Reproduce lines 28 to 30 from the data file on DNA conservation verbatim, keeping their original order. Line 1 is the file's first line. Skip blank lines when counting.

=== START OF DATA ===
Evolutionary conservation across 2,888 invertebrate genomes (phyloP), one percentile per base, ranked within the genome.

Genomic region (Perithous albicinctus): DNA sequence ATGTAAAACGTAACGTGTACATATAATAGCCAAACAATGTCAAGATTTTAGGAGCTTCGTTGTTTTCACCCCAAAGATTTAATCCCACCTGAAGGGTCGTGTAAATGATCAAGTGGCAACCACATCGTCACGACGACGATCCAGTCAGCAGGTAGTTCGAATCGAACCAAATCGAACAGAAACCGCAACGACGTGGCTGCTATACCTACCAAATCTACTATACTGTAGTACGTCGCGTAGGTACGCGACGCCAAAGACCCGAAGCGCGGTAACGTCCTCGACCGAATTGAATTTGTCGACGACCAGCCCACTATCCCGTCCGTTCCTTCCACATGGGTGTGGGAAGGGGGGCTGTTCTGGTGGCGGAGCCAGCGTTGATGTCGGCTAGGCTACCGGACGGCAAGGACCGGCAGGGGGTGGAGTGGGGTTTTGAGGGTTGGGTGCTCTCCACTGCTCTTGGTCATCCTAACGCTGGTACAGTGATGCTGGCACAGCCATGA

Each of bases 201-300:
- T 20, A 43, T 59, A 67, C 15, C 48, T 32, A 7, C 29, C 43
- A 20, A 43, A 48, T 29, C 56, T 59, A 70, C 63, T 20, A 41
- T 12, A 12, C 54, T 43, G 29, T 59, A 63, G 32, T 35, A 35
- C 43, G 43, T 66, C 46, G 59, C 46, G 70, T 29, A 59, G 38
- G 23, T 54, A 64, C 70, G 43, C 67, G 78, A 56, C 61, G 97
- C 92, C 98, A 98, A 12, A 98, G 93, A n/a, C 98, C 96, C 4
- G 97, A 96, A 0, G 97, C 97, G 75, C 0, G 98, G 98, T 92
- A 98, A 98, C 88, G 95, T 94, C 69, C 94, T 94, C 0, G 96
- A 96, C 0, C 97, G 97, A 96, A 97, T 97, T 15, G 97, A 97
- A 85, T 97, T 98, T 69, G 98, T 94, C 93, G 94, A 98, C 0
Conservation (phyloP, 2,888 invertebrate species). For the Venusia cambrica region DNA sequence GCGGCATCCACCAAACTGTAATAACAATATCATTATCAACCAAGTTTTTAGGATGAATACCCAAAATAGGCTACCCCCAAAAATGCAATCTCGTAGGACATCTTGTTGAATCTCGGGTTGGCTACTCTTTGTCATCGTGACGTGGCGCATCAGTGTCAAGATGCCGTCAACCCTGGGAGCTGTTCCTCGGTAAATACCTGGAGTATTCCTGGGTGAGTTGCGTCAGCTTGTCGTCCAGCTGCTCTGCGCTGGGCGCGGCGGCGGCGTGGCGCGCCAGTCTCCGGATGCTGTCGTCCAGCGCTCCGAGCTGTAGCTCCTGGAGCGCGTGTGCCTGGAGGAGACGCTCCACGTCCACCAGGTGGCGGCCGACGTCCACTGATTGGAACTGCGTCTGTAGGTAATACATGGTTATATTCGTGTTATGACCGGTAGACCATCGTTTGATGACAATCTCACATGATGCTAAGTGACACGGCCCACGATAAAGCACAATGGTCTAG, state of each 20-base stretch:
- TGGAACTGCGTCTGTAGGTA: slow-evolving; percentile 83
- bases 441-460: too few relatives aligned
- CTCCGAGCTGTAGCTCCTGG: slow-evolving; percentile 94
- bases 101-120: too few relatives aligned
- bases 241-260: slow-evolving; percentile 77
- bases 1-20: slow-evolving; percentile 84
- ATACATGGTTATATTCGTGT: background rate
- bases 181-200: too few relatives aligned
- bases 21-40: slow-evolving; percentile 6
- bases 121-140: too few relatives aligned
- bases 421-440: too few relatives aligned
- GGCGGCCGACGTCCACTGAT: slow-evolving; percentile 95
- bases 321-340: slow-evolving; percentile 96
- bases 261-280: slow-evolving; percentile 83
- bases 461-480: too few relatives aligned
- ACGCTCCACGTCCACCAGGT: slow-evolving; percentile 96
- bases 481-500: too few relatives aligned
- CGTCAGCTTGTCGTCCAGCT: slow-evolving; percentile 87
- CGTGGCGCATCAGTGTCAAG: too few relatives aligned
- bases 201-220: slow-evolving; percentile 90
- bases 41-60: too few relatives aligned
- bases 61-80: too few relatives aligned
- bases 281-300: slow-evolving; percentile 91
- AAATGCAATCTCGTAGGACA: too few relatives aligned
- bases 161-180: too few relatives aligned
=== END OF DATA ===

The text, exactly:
- bases 261-280: slow-evolving; percentile 83
- bases 461-480: too few relatives aligned
- ACGCTCCACGTCCACCAGGT: slow-evolving; percentile 96